The cemetery scene of Lucy’s funeral is choreographically the most exciting and visually interesting of the ballet. The four men, danced by Thax von Reither, Jackson Stewart, Joseph Gonzales and Kyle Linzer, lead the procession of women following Lucy’s bier. Slow deep lunges, second position steps sideways, arms in angular thrusts, or reaching high with clasped hands, was intriguing with two against two figures moving in contrasting motifs. The women leaned forward and back as they walked in unison, hands fluttering in nervous agitation.
The underworld of slimy wriggly creatures, bats, and evil minions in the Crypt scenes was effective. Dracula’s flight high above the stage was delightfully scary.
The lone figure of a maddened Renfield, danced by Joe Moncada, captured the fearsome jerks of body and mind.
CRITIC’S CORNER REVIEW
Vibrant ‘Firebird’ lights up Popejoy Hall
NMSO’s fall season gets off to a spectacular start
review by Jennifer Noyer for The Albuquerque Journal, September 26, 2010
The New Mexico Symphony Orchestra opened its fall season Friday evening with a true spectacle.
The orchestra shone with sensitive modulations in tone and rhythm, beginning with Mozart’s Prague Symphony 38 in D Major. The Prelude to Englebert Humperdinck’s “Hansel and Gretel,” had a charming vignette of Hansel, Gretel and the wicked witch. But it was the collaboration between conductor Guillermo Figueroa and choreographer Patricia Dickinson’s new Festival Ballet that brought a delighted audience to its feet. Igor Stravinsky’s “The Firebird” blossomed on stage as dancers moved in front of the orchestra on a narrow 16-footwide apron.
This was the 1945 condensed version of the original score, but the power of Stravinsky’s rich orchestration and driving rhythms brought the sound space to life. The ballet gave visual muscle to the music.
The horizontal space limited movement design. The dramatic action was mostly between two characters at a time, using a spatial back and forth to describe pursuit and capture. The Firebird, danced by Jennifer Boren, flew to elude Dominic Guerra as Prince Ivan, and the courtship between Ivan and Princess Vasilisa used the width of the space well to describe his ardent pursuit.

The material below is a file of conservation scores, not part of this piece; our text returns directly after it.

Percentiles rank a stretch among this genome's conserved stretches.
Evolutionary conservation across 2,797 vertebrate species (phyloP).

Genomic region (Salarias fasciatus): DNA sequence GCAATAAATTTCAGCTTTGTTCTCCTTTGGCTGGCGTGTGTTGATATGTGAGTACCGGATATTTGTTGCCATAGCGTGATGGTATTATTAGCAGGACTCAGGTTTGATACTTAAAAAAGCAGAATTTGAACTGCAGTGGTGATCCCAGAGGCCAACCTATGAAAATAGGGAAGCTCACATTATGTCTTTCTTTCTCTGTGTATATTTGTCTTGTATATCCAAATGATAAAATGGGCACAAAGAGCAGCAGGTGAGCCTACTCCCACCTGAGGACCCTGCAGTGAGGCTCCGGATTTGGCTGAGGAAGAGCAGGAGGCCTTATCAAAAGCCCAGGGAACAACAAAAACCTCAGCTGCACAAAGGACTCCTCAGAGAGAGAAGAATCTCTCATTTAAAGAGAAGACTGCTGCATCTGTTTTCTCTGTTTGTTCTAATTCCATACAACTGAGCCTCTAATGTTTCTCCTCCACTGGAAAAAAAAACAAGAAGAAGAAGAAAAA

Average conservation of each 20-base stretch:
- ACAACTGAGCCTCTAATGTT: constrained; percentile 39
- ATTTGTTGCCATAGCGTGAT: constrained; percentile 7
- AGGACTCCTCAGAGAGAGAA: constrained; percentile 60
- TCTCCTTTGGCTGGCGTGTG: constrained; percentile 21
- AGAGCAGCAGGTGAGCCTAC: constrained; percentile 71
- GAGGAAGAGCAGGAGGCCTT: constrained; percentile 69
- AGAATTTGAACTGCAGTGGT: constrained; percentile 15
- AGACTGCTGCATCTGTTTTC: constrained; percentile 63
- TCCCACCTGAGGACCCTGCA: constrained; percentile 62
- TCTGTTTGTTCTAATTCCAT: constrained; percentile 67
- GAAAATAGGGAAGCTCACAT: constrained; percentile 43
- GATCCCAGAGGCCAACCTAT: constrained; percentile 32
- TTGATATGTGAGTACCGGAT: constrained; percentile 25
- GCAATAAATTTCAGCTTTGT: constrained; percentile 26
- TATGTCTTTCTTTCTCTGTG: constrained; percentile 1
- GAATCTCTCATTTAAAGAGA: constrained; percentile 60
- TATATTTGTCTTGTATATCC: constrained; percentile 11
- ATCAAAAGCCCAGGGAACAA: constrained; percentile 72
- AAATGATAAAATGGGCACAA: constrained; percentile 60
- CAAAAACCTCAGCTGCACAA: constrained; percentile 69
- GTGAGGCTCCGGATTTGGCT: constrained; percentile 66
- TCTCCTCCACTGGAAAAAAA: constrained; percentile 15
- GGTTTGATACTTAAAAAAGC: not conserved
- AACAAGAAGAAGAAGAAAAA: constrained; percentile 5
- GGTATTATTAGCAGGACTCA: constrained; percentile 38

With the orchestra in darkness, and a pool of light on the conductor, ominous, rumbling bass tones stirred action on stage. Light came up on the musicians as the bright red bird flew on, her legs seeming to tremble with fast steps on toe. Darting glances right and left captured avian alarm. Stravinski’s music suggested spurts of movement and fluttering wings.
Ivan captures the Firebird, who wins freedom by giving him one of her magic feathers, to summon her when he is in danger. A troupe of princesses enters to pluck apples from a tree, dancing in a long line with unison movement that breaks into two groups crossing through each other, then into playful quartets. They are under the spell of evil Katschei and cannot leave his garden. Here the fairy tale introduces the instant love between Ivan and Vasilisa.
Guerra revealed a strong, moving presence on stage, never deviating from his dramatic focus on Amanda Geilenfeldt as Vasilisa. Their partnering was smooth, and the lifts, turns and gentle falls both musically alert and emotionally honest.
The “Infernal Dance” of Katschei and his minions was a frenzied battle to capture Ivan. Virile, pounding musical rhythms exploded into high jumps and leaps by Katschei’s followers in a demonic dance. The feather was waved, Firebird entered and directed Ivan to the giant egg that contained the soul of Katschei; the egg was destroyed, and the evil spell broken. The princesses entered through the audience to celebrate the wedding.